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What is a stroke?
A stroke occurs when a blockage in a blood vessel interrupts the flow of oxygen to the brain.
What causes a stroke?
Strokes are most often caused by emboli (blood clot or debris) to the brain.
Risk factors for stroke
Risk factors include heart disease, high blood pressure, smoking, high blood cholesterol, and family history of stroke.
Stroke Screening and Prevention
Noninvasive stroke screening tests at NYU Medical Center.
How is a stroke diagnosed?
Diagnosis of stroke and risk of stroke: noninvasive carotid ultrasound, blood pressure tests, and cardiac rhythm tests.
Strokes caused by arterial blockage are often treated by carotid endarterectomy surgery to remove the plaque buildup in the carotid artery.
Why choose NYU for stroke treatment?
NYU’s surgeons lead the nation in carotid endarterectomy performance, research, and implementation, with extraordinary surgery success rates.
NYU Surgeons Who Treat Stroke
Doctors in NYC who treat patients with stroke and high risk of stroke.
The brain receives about 25% of the body’s blood supply, but it cannot store oxygen. Brain cells require a constant supply of oxygen from the carotid artery to stay healthy and function properly.
A stroke occurs when a blockage in a blood vessel interrupts the flow of oxygen to the brain. Reducing the brain’s supply of oxygen for even a short period of time can damage brain tissue and leave an individual with a range of impaired motor, visual, speaking and cognitive functioning.
Stroke is the most common neurological disorder and one of the top 3 most common major illnesses in the United States. Strokes affect more that 500,000 people each year.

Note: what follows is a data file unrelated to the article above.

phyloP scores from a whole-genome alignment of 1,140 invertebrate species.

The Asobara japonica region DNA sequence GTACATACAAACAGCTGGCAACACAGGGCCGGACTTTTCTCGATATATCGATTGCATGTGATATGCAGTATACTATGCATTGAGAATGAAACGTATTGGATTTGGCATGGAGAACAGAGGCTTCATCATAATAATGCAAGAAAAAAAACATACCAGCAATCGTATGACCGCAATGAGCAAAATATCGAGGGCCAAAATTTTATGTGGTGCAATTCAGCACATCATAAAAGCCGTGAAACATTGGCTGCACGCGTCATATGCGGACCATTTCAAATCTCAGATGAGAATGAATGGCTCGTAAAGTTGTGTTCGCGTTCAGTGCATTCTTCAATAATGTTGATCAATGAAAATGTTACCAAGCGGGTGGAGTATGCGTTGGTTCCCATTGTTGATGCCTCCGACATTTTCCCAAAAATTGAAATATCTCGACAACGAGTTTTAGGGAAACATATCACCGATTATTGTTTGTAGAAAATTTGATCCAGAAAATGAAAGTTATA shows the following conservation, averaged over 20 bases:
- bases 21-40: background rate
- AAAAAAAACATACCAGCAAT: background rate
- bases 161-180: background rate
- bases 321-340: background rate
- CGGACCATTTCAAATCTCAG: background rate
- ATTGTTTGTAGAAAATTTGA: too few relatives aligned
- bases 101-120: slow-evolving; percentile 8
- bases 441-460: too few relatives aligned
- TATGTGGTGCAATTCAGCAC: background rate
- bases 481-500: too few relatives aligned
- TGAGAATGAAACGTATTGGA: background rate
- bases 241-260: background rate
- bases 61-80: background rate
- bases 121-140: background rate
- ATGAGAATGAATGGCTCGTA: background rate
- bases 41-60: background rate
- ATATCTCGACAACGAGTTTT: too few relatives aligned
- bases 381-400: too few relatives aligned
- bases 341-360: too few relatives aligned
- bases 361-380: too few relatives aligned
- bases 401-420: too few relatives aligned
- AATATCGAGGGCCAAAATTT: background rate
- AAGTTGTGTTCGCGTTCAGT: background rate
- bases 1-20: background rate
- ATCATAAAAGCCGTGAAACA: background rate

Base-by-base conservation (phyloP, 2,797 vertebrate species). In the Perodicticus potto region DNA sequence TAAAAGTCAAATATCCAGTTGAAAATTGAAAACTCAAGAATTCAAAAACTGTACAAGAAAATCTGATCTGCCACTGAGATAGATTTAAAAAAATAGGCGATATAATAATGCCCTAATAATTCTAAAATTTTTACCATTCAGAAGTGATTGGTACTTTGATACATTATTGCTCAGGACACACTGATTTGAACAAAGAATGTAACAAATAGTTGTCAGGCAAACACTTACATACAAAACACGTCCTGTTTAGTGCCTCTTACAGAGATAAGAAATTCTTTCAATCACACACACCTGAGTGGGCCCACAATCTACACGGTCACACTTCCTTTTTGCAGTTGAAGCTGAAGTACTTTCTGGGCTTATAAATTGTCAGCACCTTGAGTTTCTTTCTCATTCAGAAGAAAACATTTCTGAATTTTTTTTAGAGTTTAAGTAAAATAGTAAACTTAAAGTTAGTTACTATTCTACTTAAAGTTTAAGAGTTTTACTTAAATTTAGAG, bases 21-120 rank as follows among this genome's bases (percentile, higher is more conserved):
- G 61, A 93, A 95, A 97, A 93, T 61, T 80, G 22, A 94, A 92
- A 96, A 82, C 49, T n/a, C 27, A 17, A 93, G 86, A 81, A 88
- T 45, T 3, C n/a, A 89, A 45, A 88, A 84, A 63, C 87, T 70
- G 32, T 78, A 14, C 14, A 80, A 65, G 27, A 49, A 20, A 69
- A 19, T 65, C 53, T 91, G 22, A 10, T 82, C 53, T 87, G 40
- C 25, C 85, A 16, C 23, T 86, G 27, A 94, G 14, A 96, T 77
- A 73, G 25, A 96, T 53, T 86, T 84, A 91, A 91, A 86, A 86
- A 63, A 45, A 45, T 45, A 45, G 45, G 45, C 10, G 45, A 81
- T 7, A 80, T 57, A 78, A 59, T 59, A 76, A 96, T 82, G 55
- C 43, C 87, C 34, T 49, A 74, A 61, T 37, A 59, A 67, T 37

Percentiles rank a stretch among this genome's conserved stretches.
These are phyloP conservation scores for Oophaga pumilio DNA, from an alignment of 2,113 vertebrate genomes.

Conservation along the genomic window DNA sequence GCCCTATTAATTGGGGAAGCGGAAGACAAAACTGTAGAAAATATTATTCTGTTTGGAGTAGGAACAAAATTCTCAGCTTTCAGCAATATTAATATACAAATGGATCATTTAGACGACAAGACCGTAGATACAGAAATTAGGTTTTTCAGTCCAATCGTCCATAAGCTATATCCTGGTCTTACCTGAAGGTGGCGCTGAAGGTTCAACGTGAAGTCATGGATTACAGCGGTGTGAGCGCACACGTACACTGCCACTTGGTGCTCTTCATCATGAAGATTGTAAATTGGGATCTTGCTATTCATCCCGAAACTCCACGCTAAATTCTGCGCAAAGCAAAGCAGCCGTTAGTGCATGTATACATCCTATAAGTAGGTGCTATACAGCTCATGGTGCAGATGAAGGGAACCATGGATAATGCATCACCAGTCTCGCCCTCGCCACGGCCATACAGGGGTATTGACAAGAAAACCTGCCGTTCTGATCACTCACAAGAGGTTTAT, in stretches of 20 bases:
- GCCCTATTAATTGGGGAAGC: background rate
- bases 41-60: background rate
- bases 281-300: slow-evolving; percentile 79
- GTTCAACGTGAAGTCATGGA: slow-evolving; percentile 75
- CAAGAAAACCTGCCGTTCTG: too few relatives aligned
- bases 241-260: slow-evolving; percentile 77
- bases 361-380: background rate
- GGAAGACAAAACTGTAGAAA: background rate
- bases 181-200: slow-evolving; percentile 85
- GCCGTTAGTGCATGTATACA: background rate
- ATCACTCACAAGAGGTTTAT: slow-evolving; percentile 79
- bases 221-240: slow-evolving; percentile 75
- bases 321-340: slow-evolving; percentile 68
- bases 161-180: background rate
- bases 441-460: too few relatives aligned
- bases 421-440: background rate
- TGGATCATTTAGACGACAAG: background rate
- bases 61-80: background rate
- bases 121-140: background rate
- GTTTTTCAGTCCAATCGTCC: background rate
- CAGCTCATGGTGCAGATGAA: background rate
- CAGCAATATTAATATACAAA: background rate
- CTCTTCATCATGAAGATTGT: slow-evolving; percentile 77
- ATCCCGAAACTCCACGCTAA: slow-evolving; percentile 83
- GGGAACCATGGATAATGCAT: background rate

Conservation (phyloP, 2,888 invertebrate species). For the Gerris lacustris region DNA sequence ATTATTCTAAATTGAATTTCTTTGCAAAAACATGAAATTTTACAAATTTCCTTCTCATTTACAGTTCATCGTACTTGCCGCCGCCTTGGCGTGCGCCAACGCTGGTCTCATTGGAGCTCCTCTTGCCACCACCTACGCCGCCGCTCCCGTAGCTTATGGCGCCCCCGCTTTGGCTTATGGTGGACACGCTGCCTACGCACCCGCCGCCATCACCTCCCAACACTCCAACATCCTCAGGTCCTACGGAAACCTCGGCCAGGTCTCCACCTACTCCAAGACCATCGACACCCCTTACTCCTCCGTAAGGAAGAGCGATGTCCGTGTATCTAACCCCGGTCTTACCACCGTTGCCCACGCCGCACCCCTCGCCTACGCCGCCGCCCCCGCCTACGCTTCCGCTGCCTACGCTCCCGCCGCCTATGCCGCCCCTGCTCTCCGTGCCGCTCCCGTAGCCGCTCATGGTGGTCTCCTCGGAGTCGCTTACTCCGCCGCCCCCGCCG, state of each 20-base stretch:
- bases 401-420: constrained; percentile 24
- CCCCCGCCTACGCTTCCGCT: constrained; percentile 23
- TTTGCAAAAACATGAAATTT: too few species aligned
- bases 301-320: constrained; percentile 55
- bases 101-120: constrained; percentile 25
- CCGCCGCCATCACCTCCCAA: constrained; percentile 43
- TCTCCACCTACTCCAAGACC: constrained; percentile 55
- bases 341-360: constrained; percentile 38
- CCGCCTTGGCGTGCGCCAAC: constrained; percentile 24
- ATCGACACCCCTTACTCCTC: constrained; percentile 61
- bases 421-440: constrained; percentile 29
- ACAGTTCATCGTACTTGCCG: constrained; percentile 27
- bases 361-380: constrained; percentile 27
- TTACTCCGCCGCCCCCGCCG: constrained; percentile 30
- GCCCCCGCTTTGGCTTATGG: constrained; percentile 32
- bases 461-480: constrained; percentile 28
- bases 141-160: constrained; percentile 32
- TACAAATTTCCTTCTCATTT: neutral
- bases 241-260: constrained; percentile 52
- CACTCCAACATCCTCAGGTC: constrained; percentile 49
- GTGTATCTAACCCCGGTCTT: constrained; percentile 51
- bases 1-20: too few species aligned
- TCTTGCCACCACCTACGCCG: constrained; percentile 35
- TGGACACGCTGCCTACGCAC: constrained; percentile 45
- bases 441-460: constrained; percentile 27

Strokes are most often caused by emboli (blood clot or debris) to the brain (see below: "What causes a stroke?").
Risk factors for stroke include heart disease, high blood pressure, smoking, high blood cholesterol, and family history of stroke (see below: "Risk factors for stroke").
More information about stroke is available on the Society for Vascular Surgery website.
Up to 80% of strokes are causes by emboli to the brain.
Emboli are blood clots or particles that most commonly arise from plaque buildup in the carotid arteries (atheroembolic debris). The plaque breaks loose from the walls of arteries and travels through the body as the blood circulates. As arteries become more blocked with plaque, they become more likely to fragment and embolize.
The carotid arteries, located in the neck, directly supply oxygen to a large portion of the brain. Emboli from the carotid artery may become lodged in the small arteries within the brain, resulting in decreased oxygen to the brain, causing stroke or a small area of brain death.
Strokes may also be caused by bleeding within the brain. A stroke caused by a blocked artery is treated differently than a stroke caused by brain bleeding (see below: "Stroke Treatment").
You may be at risk for stroke if you have:
- heart disease
- hypertension (high blood pressure)
- a smoking habit
- elevated blood cholesterol levels
- a family history of stroke
NYU Vascular Screening Center
530 First Avenue (at 32nd Street)
New York, NY 10016
Schedule an appointment: (212) 263-3919
Vascular screening tests are not currently covered by Medicare. Cash, checks or credit cards are accepted.